Students learning English at Beckman Elementary School now have a high-tech option: working on lessons through the new Rosetta Stone iPad app.
Twenty-six students in second and third grade are the first in the nation to pilot the new app.
These children were selected because they are at the beginning or intermediate level as English language learners. At that point, progress tends to plateau. It will be a test of the app’s success to see if it can pull students over that hump, said principal Jon Price.
It’s a laboratory, in a sense. Some students were assigned an iPad with the app installed. Others are following a similar program by Rosetta Stone on a desktop computer.
At the end of each unit, the program assesses the students’ progress.
The devices have been in the hands of students since the last few days before winter break, so at this point there’s less than a month of progress to track. At the end of January, Price and the teachers will compare the reports to see which method works better.
Price predicts the results of the iPad pilot will be positive.
“It’s a safe environment. Students are free to take a chance and make mistakes,” said Price.
The idea came about because Rosetta Stone works on a complete language immersion model, and wanted to pair that style with the hands-on interactivity of the iPad.
With more than 3,000 licenses purchased by Lodi Unified School District for just under $400,000, officials were looking for varied ways to get kids working with the program. Lodi Unified spent $15,500 for a set of 30 iPads for Beckman. District officials hope to recover those costs through future donations.
“There’s a great deal of excitement that it’s available on a variety of platforms,” said Duane Sider, from the Rosetta Stone headquarters based in Virginia. “From our standpoint, this really represents a lot of innovation on the part of the schools.”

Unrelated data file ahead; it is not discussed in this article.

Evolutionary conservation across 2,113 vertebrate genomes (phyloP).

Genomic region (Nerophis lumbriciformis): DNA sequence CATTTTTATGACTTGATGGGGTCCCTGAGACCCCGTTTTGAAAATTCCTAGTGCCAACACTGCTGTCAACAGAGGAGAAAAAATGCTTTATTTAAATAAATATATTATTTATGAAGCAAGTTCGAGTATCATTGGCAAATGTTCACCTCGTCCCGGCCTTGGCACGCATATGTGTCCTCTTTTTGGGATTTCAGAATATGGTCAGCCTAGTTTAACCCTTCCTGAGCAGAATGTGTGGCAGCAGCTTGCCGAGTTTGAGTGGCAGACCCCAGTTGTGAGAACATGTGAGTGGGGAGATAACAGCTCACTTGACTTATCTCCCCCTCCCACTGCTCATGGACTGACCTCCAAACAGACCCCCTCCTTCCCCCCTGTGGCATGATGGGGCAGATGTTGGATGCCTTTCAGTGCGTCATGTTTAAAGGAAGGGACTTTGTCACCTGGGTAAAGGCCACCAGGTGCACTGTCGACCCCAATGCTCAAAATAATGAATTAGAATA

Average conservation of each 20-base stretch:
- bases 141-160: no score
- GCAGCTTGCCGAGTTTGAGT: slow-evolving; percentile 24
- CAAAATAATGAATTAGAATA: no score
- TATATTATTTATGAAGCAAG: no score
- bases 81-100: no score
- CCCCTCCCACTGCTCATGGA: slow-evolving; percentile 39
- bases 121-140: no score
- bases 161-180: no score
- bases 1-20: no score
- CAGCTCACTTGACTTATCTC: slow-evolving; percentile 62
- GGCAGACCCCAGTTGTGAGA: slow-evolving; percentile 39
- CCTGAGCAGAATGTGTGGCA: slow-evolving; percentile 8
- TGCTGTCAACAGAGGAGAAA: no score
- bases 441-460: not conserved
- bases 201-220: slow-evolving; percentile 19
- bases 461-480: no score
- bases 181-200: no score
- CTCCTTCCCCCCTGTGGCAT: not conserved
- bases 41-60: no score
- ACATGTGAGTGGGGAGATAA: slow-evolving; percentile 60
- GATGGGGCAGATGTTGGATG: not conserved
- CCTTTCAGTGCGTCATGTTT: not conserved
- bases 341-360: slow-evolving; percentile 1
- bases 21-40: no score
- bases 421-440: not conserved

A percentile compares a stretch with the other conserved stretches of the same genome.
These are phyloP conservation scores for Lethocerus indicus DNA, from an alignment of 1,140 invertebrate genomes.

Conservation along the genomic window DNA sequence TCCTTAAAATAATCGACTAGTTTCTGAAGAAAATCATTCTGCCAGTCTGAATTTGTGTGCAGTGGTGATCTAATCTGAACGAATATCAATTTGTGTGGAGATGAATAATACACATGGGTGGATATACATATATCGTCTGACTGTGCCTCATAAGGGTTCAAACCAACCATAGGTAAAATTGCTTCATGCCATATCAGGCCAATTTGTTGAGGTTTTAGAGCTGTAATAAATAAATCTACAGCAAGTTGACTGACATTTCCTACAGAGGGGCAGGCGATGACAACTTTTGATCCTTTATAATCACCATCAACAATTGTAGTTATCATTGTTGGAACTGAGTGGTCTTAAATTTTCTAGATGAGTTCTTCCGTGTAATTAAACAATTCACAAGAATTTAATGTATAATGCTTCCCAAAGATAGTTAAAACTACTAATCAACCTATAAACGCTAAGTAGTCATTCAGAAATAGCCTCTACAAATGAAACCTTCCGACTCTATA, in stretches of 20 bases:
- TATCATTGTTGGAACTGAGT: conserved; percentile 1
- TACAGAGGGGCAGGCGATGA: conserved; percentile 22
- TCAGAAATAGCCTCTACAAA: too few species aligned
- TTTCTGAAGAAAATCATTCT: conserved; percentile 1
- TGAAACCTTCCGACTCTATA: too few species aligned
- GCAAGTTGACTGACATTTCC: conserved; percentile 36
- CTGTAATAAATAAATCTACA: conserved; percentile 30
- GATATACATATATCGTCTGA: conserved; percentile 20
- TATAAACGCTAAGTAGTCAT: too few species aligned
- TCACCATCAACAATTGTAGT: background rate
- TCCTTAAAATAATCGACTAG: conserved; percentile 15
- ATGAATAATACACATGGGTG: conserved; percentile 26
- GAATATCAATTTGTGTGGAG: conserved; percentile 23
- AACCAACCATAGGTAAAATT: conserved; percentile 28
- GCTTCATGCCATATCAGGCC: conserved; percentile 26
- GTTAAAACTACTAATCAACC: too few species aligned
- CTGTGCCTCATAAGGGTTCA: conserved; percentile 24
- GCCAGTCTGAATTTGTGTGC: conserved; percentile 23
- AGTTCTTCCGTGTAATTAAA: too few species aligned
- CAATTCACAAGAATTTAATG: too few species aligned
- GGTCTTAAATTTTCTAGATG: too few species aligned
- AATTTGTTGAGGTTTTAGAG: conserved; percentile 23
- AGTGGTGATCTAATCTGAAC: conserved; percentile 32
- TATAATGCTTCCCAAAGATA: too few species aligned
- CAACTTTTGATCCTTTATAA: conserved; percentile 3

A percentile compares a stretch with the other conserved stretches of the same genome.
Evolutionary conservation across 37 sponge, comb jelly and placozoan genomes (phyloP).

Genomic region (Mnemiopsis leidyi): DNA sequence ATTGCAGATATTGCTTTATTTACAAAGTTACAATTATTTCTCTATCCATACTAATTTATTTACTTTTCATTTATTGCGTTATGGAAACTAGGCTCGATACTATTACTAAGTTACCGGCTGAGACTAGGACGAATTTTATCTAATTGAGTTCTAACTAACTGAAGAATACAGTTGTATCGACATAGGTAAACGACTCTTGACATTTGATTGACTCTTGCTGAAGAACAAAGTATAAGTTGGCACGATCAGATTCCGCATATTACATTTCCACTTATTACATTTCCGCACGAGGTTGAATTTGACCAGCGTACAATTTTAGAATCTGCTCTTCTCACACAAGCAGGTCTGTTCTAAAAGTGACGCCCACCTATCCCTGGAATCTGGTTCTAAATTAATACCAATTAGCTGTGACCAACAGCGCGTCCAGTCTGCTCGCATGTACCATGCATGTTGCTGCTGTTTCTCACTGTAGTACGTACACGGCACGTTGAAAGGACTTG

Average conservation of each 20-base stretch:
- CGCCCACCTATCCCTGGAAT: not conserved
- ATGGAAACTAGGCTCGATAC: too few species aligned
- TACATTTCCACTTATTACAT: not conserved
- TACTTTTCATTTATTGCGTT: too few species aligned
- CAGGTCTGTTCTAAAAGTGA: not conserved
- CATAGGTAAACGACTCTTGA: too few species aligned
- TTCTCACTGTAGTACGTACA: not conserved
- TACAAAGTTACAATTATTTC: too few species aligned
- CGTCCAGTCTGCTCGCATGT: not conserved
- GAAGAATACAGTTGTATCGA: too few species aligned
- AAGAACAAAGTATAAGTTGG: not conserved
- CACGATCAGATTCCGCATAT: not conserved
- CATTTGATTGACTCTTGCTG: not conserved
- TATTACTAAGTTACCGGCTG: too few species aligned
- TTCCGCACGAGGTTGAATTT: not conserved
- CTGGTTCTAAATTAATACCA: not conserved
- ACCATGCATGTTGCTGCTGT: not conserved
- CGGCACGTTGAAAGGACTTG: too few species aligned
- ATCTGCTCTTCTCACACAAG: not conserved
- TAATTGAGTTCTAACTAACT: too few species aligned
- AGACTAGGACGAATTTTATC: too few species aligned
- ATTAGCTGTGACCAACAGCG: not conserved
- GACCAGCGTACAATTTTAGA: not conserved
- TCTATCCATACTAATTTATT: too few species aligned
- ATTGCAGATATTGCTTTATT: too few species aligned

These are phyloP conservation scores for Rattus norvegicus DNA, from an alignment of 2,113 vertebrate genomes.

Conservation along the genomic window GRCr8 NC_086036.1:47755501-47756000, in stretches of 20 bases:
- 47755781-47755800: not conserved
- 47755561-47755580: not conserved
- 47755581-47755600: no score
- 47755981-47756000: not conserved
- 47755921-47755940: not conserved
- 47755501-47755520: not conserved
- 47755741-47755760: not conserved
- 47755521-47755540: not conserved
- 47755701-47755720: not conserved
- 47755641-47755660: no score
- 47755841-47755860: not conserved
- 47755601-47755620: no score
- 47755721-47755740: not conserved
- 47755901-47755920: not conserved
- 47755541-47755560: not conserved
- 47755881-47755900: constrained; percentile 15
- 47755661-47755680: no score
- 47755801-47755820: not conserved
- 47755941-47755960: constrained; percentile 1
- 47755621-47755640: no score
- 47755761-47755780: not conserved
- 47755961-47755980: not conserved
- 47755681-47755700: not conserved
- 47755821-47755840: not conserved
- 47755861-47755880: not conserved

Each device is personalized to the student who uses it. The child’s name and login information is taped inside the iPad cover. The students are clustered in nearby classrooms. When the devices aren’t in the cart, they are stacked on the teacher’s desk or in the hands of students.
Students using the app work pretty independently. Sometimes, the teacher or a bilingual paraeducator might add on some followup activities, like a writing assignment.
With the iPads, four or five students cluster around a back table and pull a set of black headphones out of a small pouch. It takes just a moment to log in, open the app and begin the day’s lesson. All lessons last less than 30 minutes.
In one, four images appear on-screen. At the top, a sentence pops up. “He is wearing purple socks.” The student drags the sentence over to an image of a boy pulling on a pair of purple socks. A green checkmark is imposed over the image. The student repeats the action for all four pictures.
In another lesson, a short sentence appears over an image and the student must read it out aloud. If the iPad doesn’t register the sound, the student must speak louder and more clearly, forcing correct pronunciation.
Miriam Ishaq works on her iPad each day to refresh her vocabulary skills.
“My favorite part is it lets you say the words,” she said.
With headphones on, some students don’t realize how their voices carry. But teachers don’t mind. These students are often the quietest in class. To hear them speak out loud voluntarily is a treasure.
It hasn’t been a perfect transition.
“Glitches and technology go hand-in-hand,” said Maureen Diehl, who teaches third grade at Beckman Elementary School. But she’s got one or two students who act as her resident trouble-shooters. Overall, teachers are pleased.
“I’m a big fan. I wish all kids could use it,” she said.
Lodi Unified officials will meet with a team from Rosetta Stone in February to evaluate the program and students’ progress.
Contact reporter Sara Jane Pohlman at firstname.lastname@example.org.